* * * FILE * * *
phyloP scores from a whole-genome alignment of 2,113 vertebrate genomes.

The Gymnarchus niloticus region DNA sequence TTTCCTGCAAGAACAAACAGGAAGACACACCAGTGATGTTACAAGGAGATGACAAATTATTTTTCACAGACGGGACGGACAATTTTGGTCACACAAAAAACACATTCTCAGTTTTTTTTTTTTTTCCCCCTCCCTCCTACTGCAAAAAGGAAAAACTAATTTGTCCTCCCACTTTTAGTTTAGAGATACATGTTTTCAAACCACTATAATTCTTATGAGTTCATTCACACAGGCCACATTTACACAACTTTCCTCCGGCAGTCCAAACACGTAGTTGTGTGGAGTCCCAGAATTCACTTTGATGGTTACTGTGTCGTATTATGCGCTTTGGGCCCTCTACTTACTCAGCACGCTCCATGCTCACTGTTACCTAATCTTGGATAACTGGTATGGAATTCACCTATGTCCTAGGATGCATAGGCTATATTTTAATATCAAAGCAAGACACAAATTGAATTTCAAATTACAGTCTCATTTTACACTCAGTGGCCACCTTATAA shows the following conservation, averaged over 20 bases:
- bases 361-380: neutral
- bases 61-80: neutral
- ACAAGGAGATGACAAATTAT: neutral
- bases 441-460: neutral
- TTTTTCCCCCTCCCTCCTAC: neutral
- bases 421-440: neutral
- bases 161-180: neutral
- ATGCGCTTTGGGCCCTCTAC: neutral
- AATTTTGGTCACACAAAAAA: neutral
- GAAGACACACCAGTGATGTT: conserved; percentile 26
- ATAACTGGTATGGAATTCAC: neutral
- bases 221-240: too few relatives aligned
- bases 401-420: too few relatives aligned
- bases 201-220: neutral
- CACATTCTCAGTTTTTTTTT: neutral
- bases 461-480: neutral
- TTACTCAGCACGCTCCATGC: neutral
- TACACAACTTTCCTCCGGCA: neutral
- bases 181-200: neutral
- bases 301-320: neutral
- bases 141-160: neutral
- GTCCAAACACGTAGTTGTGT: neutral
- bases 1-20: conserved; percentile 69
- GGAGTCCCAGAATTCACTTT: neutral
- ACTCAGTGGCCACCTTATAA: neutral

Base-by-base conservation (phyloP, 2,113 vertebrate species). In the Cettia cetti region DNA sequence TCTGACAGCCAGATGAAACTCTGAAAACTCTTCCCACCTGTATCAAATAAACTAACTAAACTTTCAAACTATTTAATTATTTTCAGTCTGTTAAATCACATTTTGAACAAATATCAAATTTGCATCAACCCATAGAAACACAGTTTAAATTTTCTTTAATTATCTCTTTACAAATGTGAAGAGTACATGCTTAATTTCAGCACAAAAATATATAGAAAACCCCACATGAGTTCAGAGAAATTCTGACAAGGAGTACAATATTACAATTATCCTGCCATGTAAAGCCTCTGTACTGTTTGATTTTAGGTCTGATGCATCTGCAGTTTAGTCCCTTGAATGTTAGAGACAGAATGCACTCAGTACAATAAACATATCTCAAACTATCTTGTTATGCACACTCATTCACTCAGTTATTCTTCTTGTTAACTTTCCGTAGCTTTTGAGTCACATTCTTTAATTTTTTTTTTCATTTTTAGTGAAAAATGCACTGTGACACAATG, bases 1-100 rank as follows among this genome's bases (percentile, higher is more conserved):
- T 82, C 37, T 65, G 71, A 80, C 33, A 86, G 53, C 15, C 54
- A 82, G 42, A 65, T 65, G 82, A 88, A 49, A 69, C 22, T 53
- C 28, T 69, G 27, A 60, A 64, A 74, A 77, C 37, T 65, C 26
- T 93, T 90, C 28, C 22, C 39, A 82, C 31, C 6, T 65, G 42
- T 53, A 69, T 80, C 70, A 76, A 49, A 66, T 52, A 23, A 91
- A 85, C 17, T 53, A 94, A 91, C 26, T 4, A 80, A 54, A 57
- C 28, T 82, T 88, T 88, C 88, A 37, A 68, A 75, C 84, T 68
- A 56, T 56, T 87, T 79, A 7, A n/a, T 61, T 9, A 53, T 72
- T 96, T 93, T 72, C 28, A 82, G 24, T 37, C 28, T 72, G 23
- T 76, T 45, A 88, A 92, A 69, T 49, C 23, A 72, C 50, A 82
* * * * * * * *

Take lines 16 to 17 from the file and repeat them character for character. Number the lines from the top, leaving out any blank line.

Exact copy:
- bases 201-220: neutral
- CACATTCTCAGTTTTTTTTT: neutral